Bargaining Strength and Wages

In many advanced economies, wages have stagnated and  labor’s share of the country's income has been diminishing. This has resulted in growing inequality and concern about the future of economic growth as it is consumer purchasing ability that drives the economy (as they stimulate demand). The reason has been usually attributed to globalization and technological progress. However, they often ignore the significance of institutional factors. In this article, we will explore other factors of importance.

The main reason cited for the stagnation of wages is most usually market forces.  The literature mentions the dual tendency of economies in this technological age in which there is a limited amount of work in high productivity/ high wage industries, and plentiful work in low productivity/ low wage industries. Owing to globalization and automation, market mechanisms have made labor, especially that of low skill, very available and in abundance (automation and outsourcing). Both factors lead to stagnating wages and a diminishing labor share of the country's income. However, this doesn’t seem to consider that high-wage work was always limited and that historically, as shown by Mishel and Biven (2017), automation in the past has not resulted in stagnating or decreasing real wages but, quite the opposite, it led to better conditions and higher wages.

As such, to account for stagnating wages, we have to consider institutional factors. The bargaining strength of employers and employees plays a more significant role than is often discussed. Since 1970, there has been a push for laws against union and labor rights laws. This is mentioned in a study conducted by Stansbury and Summer. They state that “changes in policy, norms, and institutions” lead to a “legal and political environment … in favor of shareholders and against workers.” The power of unions to strike and other activities were diminished.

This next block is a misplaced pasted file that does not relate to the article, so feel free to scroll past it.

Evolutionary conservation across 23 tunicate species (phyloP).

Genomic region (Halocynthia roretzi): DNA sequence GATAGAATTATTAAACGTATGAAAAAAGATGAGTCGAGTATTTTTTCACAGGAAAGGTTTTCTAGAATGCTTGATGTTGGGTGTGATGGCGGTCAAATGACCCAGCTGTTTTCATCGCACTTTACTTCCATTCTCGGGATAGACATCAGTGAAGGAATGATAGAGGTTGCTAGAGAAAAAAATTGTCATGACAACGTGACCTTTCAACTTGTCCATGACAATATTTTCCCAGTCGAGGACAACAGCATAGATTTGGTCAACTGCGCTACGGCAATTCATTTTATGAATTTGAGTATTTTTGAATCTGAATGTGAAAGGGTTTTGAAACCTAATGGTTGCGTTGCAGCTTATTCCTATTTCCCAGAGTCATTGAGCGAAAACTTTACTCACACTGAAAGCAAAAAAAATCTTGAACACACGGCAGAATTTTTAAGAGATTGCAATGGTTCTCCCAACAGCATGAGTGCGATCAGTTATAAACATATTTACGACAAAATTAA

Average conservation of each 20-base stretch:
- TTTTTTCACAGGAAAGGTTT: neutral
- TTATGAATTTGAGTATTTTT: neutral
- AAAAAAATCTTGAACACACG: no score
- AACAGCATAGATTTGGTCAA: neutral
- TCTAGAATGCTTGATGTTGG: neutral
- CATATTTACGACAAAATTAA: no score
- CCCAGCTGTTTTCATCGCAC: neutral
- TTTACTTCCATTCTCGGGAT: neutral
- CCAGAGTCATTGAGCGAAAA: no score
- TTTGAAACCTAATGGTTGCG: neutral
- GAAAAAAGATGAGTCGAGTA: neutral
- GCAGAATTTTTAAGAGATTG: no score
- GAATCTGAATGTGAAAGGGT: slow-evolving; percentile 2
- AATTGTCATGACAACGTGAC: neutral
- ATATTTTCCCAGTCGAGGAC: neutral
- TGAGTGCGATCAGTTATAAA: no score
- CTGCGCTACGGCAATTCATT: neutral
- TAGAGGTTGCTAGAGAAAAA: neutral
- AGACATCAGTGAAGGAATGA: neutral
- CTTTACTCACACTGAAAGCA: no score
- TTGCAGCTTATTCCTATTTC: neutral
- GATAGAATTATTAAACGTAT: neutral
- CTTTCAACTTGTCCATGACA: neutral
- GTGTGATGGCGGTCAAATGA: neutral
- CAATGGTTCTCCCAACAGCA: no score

Furthermore, there have been changes in business organization structures since 1990 as analyzed by Weil (2014).  Managers were more pressured to produce value for shareholders and such then unconventional methods as outsourcing were used.  Both factors have diminished the bargaining strength of workers to determine wages. The usefulness of unions has been repeatedly shown. For instance, unions often lead to wage premiums ranging from 10-to 20% (Walters and Mishel, 2003), and “For median…does the writer mean ‘menial’…. workers, declining unionization translates to a loss of $1.56 per hour worked,” (Mishel, 2021).

In addition, an example that clearly demonstrates the role of bargaining strength in determining wages is when a corporation is the only buyer of labor (for instance, Amazon). Due to it being the only buyer of labor, they have greater bargaining strength in determining the wage leading to its decrease (What Amazon does, 2018). …Is this a book or what is it?....  This clearly shows that the balance of bargaining strength plays a role in determining wages.

It seems this push for the narrative that inequality caused by real wage stagnation is primarily due to market dynamics rather than the political and social institutions - human factors- is obstructing the development of effective policy. Policies allowing workers more strength, for instance, allowing unions more power, wage transparency, and safety nets, will help solve the issue.